Best of Fish & Bicycles: Lyric of the Day: Rise To Me

Originally Published: April 18, 2011


Well, for the third Lyric of the Day installment in a row, the theme that grabbed me is Love.

The source of today’s lyric, Rise To Me, from The Decemberists‘ most recent album, The King Is Dead, is just about the most beautiful song I’ve heard in a long, long time. From a musical perspective alone, the song has a lovely, simple chord progression and verse-chorus-verse-chorus-etc. composition; and the arrangement, rooted in acoustic guitar, piano, harmonica, Chris Funk‘s gorgeous, pining pedal steel guitar, and Gillian Welch‘s perfectly placed harmony vocals, provides a lush canvass for Colin Meloy‘s characteristically poetic lyrics.

So, let’s dig into those lyrics and see what’s going on here. I think you’ll agree that Rise To Me is a very powerful expression of love.

Big mountain, wide river
There’s an ancient pull
These tree trunks, these stream beds
Leave our bellies full

In this first verse, Meloy sets up an image of a maternal natural world that lovingly sustains us. And while the mountain is big and the river wide, the first chorus that follows speaks of challenges and threats.

They sing out:
I am gonna stand my ground
You rise to me and I’ll blow you down
I am gonna stand my ground
You rise to me and I’ll blow you down

The photo I’ve included above seemed to capture something of nature’s stubborn determination to stand fast in the face of challenges. While the tree may have been shaped by the wind and receding glaciers may have moved those boulders around tens of thousands of years ago, the boulders now seem unmovable, the tree still stands, green with life, and the green grass, too, seems to have decided that it will stick around as well.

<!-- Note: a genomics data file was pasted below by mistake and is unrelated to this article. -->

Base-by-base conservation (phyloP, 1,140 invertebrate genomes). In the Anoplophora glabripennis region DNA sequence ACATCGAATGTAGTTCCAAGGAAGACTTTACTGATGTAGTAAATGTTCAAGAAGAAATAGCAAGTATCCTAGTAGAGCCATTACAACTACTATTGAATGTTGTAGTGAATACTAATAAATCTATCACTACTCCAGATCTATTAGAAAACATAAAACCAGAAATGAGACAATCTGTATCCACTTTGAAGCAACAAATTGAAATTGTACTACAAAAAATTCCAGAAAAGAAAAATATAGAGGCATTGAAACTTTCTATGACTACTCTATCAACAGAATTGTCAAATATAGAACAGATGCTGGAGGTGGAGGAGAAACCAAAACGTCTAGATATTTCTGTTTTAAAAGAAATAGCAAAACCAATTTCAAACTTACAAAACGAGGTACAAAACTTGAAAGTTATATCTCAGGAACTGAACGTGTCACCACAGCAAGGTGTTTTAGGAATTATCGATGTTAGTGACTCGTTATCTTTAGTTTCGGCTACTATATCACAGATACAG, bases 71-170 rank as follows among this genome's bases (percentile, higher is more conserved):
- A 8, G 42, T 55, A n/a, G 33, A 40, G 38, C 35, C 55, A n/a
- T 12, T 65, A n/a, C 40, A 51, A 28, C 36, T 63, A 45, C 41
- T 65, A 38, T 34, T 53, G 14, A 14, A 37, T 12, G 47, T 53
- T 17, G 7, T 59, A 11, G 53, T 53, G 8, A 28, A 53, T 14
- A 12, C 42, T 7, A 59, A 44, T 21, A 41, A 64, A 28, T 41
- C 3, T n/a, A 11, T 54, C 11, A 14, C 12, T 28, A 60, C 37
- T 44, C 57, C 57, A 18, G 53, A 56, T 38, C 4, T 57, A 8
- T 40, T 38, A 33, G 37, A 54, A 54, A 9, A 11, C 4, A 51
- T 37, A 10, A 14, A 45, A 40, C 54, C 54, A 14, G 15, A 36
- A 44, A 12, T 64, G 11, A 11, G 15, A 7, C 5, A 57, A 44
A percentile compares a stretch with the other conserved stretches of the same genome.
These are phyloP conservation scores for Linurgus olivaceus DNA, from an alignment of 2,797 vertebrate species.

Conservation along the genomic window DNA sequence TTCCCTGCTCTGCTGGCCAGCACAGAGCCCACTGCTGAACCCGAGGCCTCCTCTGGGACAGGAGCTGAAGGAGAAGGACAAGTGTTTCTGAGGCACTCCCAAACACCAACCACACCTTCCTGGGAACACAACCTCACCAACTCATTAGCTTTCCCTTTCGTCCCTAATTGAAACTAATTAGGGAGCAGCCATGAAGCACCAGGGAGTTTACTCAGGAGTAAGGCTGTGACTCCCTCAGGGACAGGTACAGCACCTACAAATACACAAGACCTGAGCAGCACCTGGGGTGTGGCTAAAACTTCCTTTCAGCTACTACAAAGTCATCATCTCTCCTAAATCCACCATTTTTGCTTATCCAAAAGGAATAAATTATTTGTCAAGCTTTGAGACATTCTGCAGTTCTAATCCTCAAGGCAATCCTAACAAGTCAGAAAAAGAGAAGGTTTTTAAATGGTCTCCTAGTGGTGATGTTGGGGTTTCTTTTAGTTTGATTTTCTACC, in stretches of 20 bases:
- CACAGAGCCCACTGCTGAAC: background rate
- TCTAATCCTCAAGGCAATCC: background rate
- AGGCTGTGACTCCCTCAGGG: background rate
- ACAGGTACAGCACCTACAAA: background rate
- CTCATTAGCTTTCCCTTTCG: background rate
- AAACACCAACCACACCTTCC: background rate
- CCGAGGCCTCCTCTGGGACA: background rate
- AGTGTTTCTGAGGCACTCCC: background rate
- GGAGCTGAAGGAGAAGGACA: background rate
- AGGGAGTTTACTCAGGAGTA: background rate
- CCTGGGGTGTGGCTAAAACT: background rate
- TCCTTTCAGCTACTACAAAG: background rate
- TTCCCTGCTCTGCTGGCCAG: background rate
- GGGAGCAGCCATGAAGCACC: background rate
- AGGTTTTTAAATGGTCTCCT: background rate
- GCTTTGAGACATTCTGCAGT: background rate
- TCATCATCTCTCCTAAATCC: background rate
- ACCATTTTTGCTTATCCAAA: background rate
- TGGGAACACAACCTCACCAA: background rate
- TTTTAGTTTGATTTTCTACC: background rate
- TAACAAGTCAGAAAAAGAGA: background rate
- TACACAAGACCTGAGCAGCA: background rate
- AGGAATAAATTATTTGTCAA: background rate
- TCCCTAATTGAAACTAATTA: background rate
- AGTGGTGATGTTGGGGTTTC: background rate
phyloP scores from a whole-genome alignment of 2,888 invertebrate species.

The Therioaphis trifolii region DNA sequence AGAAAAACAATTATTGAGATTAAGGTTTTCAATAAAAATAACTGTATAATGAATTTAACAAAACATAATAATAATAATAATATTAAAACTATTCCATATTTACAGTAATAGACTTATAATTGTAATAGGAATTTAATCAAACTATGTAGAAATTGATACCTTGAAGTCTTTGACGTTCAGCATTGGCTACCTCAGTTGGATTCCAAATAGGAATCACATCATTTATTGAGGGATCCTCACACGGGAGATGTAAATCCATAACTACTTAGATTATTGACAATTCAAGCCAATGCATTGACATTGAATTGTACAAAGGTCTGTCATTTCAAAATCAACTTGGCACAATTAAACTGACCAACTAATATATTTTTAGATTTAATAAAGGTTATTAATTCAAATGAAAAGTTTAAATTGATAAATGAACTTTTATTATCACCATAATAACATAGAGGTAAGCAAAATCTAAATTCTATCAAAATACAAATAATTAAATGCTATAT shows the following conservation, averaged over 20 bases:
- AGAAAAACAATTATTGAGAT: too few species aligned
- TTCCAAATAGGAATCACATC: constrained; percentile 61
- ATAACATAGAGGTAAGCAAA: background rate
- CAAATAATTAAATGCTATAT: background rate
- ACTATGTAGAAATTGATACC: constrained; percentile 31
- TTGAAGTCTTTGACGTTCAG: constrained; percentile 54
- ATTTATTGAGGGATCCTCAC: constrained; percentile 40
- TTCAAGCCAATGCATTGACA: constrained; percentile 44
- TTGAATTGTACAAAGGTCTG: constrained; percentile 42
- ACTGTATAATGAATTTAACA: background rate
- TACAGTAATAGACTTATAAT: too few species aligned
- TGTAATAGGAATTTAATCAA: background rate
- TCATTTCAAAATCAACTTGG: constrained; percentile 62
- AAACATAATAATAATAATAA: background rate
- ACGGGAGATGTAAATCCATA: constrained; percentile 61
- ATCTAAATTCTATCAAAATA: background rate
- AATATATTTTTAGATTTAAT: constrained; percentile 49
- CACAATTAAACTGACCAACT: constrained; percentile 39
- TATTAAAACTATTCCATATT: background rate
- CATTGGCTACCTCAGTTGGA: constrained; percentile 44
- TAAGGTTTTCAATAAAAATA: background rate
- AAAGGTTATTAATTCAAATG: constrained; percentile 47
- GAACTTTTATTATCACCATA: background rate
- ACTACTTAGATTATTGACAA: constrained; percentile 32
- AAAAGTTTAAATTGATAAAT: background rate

With this image of steadfastness established, Meloy turns to the subject of his son Henry, who has high-functioning autism.

Hey Henry can you hear me?
Let me see those eyes
This distance between us
Can seem a mountain size

As a father of a son myself, this is the part of the song that first caught my attention. There may be nothing more painful, emotionally, than to witness your child suffer, and so it’s only natural that a parent, out of pure, primal love, might desire that their child learn from the example set by the unyielding force of nature in the first verse, so that he may be as prepared as possible for the many challenges that life will bring.

But boy:
You are gonna stand your ground
They rise to you, you blow them down
Let me see you stand your ground
If they rise to you, you blow them down

Finally, Meloy adresses his wife, wishing for her the same kind of strength and resiliency. And I can’t help speculating that there’s recognition here too that the strain of raising a child with autism can lead to strain in their marriage, and that on top of all the usual challenges most couples face, there’s hope that their relationship can stand firm.

My darling, my sweetheart
I am in your sway
To cold climes comes springtime
So let me hear you say

My love:
I am gonna stand my ground
They rise to me and I’ll blow them down
I am gonna stand my ground
They rise to me and I’ll blow them down

Reminds me, in a beautiful way, of a line from the famous sonnet:

[Love] looks on tempests and is never shaken

–William Shakespeare, Sonnet 116

Anyway, enough analysis. Here’s the band, sans Gillian Welch unfortunately, performing Rise To Me live.

Best of Fish & Bicycles: In Defense of Moss

Originally Published: April 20, 2011